In an email, most of those channels are shut down, leaving just the “words on the screen” as the only channel open for communication. What’s lost is all the emotional context that’s conveyed non-verbally. The result, therefore, is like talking to someone who doesn’t show much in the way of facial expressions or put much emotional content into their tone of voice. What makes this a problem is that, when we’re faced with someone whose emotions we can’t read, we don’t tend to assume that person is neutral. Instead, we tend to assume that person is antagonistic (this isn’t a completely unreasonable assumption, by the way: an Ohio study shows that people who smile less are, in fact, more likely to be antagonistic). To quote the songwriter Paul Simon: “Everything looks worse in black and white.”
Not surprisingly then, you can send an email that you don’t think of as mean spirited and have it appear to the recipient as a particularly nasty attack. And most people, when attacked, will defend themselves. From there on, things will just get worse.
So, what can you do to prevent people from thinking you’re being nasty? Here are six rules to follow.
Avoid satire. Satire (or any humor that depends on the reader recognizing you’re making fun of your own statements) is risky. Without body language and tone of voice, it’s entirely possible that your reader will think you mean what you say instead of realizing that you’re making fun of it (this appears to be what happened with Justine Sacco’s tweets about AIDS in South Africa). In general, what will work best is saying what you mean as plainly as possible.
Say what you don’t mean. Ensuring that you’re not misunderstood is one of the few places where “more words” is better than “less words”. Take the time to consider how your words could be misunderstood and, in your email, explicitly explain what you don’t mean. It’s never wasted effort to say something like “Please note that I’m not saying ….”
Keep emails focused. Taking the time to explain what you don’t mean creates another problem, though: longer emails are less likely to be read (or read in their entirety) than shorter emails. So the corollary to “say what you don’t mean” is that you should focus each email message on one topic. That way you can say “what you mean” + “what you don’t mean” and still keep your emails short.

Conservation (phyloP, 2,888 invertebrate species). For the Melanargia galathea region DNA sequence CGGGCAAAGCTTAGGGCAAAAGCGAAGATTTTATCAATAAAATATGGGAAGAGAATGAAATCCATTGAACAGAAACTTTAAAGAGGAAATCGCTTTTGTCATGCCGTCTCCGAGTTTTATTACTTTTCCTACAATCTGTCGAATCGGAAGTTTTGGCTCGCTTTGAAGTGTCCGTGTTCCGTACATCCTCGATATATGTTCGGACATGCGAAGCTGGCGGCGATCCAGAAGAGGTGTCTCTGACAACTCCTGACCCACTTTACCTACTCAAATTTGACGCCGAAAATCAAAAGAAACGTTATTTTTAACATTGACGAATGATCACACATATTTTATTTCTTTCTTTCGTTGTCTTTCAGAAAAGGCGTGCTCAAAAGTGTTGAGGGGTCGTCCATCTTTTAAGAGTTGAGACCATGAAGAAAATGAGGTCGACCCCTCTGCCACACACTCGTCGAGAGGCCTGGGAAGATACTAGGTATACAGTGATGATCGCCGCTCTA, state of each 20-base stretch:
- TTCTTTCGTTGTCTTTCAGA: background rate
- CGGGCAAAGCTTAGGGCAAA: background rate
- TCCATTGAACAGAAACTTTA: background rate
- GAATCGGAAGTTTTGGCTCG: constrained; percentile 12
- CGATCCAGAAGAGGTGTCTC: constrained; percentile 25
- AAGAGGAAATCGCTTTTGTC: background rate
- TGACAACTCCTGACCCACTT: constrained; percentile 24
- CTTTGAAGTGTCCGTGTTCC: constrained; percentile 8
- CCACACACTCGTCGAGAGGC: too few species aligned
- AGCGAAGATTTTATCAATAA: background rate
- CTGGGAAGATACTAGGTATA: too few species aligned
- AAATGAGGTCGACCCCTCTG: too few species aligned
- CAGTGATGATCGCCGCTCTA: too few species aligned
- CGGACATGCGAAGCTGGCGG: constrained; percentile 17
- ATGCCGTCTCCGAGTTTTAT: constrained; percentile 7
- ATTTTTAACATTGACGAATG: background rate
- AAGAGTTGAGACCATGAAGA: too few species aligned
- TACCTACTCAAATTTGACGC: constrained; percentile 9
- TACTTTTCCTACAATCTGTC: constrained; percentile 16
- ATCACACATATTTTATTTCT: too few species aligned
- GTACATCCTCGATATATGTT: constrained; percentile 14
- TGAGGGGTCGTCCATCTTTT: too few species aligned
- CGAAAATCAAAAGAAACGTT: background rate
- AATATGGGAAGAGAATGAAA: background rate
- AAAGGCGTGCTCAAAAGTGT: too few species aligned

Stop forwarding things. You can get into enough trouble with your own words without taking responsibility for someone else’s. At work, forwarding anything non-business related that isn’t unremittingly positive is almost certainly going to get you into trouble, eventually.
Recognize that everything you send is public. Never assume that anything you send is private. The Internet is connected to everybody, not just the person you’re sending your email to. Anything you send or post can, potentially, go to anyone…including people who may not “get” a joke that everyone in your department thinks is hilarious. The safest assumption is that your latest email is going to be at the top of the page on CNN tomorrow (or even just later today). If you want to share a private joke with someone do it over the phone or go visit them.
You’ll have a problem. Don’t try to fix it with another email. Finally, when things do go wrong (and they will) you won’t be able to fix the problem with more emails. Once readers have decided what they think you mean, it’s tremendously difficult to get them to change their minds with the limited channels available through email. You’ll need to make a phone call or, better yet, pay a visit to the affected persons.
Email is both useful and dangerous. But, if you follow these rules, you can still take advantage of the power of email without putting your job at risk.
As far as Jeremy Clarkson goes…well, there’s only so much that even a technical writer can fix once you start threatening people.